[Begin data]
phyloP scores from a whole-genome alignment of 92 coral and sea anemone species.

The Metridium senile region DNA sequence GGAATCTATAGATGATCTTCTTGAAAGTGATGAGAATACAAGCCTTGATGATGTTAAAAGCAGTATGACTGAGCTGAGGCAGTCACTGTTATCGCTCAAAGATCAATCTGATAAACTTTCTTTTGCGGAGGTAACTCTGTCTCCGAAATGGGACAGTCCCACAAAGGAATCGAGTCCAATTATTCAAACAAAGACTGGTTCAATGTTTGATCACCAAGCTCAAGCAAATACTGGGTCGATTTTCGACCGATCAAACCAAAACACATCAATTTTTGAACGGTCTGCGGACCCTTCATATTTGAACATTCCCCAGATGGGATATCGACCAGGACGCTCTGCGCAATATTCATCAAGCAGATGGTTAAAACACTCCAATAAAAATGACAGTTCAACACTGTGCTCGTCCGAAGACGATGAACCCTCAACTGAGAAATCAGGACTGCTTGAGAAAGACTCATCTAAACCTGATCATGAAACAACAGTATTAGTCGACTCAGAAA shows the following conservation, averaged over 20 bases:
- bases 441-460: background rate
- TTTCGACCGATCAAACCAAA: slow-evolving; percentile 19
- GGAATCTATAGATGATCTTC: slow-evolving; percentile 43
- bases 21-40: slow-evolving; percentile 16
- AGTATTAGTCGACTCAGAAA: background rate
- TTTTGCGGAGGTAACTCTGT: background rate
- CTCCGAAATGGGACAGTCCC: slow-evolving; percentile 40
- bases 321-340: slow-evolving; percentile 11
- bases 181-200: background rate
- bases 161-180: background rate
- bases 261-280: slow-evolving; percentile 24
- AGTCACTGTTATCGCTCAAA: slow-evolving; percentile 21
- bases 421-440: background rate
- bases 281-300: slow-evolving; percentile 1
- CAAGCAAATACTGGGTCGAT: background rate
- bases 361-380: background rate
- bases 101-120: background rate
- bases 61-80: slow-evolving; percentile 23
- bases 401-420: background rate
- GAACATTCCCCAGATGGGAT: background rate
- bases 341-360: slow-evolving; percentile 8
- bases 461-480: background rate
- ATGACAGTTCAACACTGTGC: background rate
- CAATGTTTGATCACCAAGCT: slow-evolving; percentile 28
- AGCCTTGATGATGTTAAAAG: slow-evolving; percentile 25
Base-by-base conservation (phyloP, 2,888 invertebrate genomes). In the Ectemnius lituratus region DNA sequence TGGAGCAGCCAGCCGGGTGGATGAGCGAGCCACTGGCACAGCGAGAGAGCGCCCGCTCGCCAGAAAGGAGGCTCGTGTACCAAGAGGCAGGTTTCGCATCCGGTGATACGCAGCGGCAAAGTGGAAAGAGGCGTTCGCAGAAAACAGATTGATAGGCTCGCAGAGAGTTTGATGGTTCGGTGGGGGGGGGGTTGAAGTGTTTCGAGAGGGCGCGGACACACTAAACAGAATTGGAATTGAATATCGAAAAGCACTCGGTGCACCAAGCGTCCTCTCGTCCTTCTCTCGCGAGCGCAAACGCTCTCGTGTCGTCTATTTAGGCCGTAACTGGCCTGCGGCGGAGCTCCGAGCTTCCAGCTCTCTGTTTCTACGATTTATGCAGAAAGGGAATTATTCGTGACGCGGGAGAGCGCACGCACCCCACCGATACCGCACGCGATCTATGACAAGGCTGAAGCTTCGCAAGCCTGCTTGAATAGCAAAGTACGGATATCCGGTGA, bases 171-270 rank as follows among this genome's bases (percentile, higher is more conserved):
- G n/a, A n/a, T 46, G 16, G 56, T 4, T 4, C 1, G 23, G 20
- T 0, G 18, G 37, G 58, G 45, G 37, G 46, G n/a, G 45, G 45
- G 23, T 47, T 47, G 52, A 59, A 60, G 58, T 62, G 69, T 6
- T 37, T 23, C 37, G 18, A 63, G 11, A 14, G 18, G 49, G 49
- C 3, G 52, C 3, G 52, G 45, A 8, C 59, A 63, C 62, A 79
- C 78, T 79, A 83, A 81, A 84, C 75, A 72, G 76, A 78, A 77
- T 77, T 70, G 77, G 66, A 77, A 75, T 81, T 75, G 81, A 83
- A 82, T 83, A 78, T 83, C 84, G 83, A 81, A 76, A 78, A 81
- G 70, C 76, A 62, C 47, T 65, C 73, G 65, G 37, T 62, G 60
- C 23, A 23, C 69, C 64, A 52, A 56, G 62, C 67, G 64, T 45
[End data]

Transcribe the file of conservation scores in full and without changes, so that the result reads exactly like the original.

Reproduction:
phyloP scores from a whole-genome alignment of 92 coral and sea anemone species.

The Metridium senile region DNA sequence GGAATCTATAGATGATCTTCTTGAAAGTGATGAGAATACAAGCCTTGATGATGTTAAAAGCAGTATGACTGAGCTGAGGCAGTCACTGTTATCGCTCAAAGATCAATCTGATAAACTTTCTTTTGCGGAGGTAACTCTGTCTCCGAAATGGGACAGTCCCACAAAGGAATCGAGTCCAATTATTCAAACAAAGACTGGTTCAATGTTTGATCACCAAGCTCAAGCAAATACTGGGTCGATTTTCGACCGATCAAACCAAAACACATCAATTTTTGAACGGTCTGCGGACCCTTCATATTTGAACATTCCCCAGATGGGATATCGACCAGGACGCTCTGCGCAATATTCATCAAGCAGATGGTTAAAACACTCCAATAAAAATGACAGTTCAACACTGTGCTCGTCCGAAGACGATGAACCCTCAACTGAGAAATCAGGACTGCTTGAGAAAGACTCATCTAAACCTGATCATGAAACAACAGTATTAGTCGACTCAGAAA shows the following conservation, averaged over 20 bases:
- bases 441-460: background rate
- TTTCGACCGATCAAACCAAA: slow-evolving; percentile 19
- GGAATCTATAGATGATCTTC: slow-evolving; percentile 43
- bases 21-40: slow-evolving; percentile 16
- AGTATTAGTCGACTCAGAAA: background rate
- TTTTGCGGAGGTAACTCTGT: background rate
- CTCCGAAATGGGACAGTCCC: slow-evolving; percentile 40
- bases 321-340: slow-evolving; percentile 11
- bases 181-200: background rate
- bases 161-180: background rate
- bases 261-280: slow-evolving; percentile 24
- AGTCACTGTTATCGCTCAAA: slow-evolving; percentile 21
- bases 421-440: background rate
- bases 281-300: slow-evolving; percentile 1
- CAAGCAAATACTGGGTCGAT: background rate
- bases 361-380: background rate
- bases 101-120: background rate
- bases 61-80: slow-evolving; percentile 23
- bases 401-420: background rate
- GAACATTCCCCAGATGGGAT: background rate
- bases 341-360: slow-evolving; percentile 8
- bases 461-480: background rate
- ATGACAGTTCAACACTGTGC: background rate
- CAATGTTTGATCACCAAGCT: slow-evolving; percentile 28
- AGCCTTGATGATGTTAAAAG: slow-evolving; percentile 25
Base-by-base conservation (phyloP, 2,888 invertebrate genomes). In the Ectemnius lituratus region DNA sequence TGGAGCAGCCAGCCGGGTGGATGAGCGAGCCACTGGCACAGCGAGAGAGCGCCCGCTCGCCAGAAAGGAGGCTCGTGTACCAAGAGGCAGGTTTCGCATCCGGTGATACGCAGCGGCAAAGTGGAAAGAGGCGTTCGCAGAAAACAGATTGATAGGCTCGCAGAGAGTTTGATGGTTCGGTGGGGGGGGGGTTGAAGTGTTTCGAGAGGGCGCGGACACACTAAACAGAATTGGAATTGAATATCGAAAAGCACTCGGTGCACCAAGCGTCCTCTCGTCCTTCTCTCGCGAGCGCAAACGCTCTCGTGTCGTCTATTTAGGCCGTAACTGGCCTGCGGCGGAGCTCCGAGCTTCCAGCTCTCTGTTTCTACGATTTATGCAGAAAGGGAATTATTCGTGACGCGGGAGAGCGCACGCACCCCACCGATACCGCACGCGATCTATGACAAGGCTGAAGCTTCGCAAGCCTGCTTGAATAGCAAAGTACGGATATCCGGTGA, bases 171-270 rank as follows among this genome's bases (percentile, higher is more conserved):
- G n/a, A n/a, T 46, G 16, G 56, T 4, T 4, C 1, G 23, G 20
- T 0, G 18, G 37, G 58, G 45, G 37, G 46, G n/a, G 45, G 45
- G 23, T 47, T 47, G 52, A 59, A 60, G 58, T 62, G 69, T 6
- T 37, T 23, C 37, G 18, A 63, G 11, A 14, G 18, G 49, G 49
- C 3, G 52, C 3, G 52, G 45, A 8, C 59, A 63, C 62, A 79
- C 78, T 79, A 83, A 81, A 84, C 75, A 72, G 76, A 78, A 77
- T 77, T 70, G 77, G 66, A 77, A 75, T 81, T 75, G 81, A 83
- A 82, T 83, A 78, T 83, C 84, G 83, A 81, A 76, A 78, A 81
- G 70, C 76, A 62, C 47, T 65, C 73, G 65, G 37, T 62, G 60
- C 23, A 23, C 69, C 64, A 52, A 56, G 62, C 67, G 64, T 45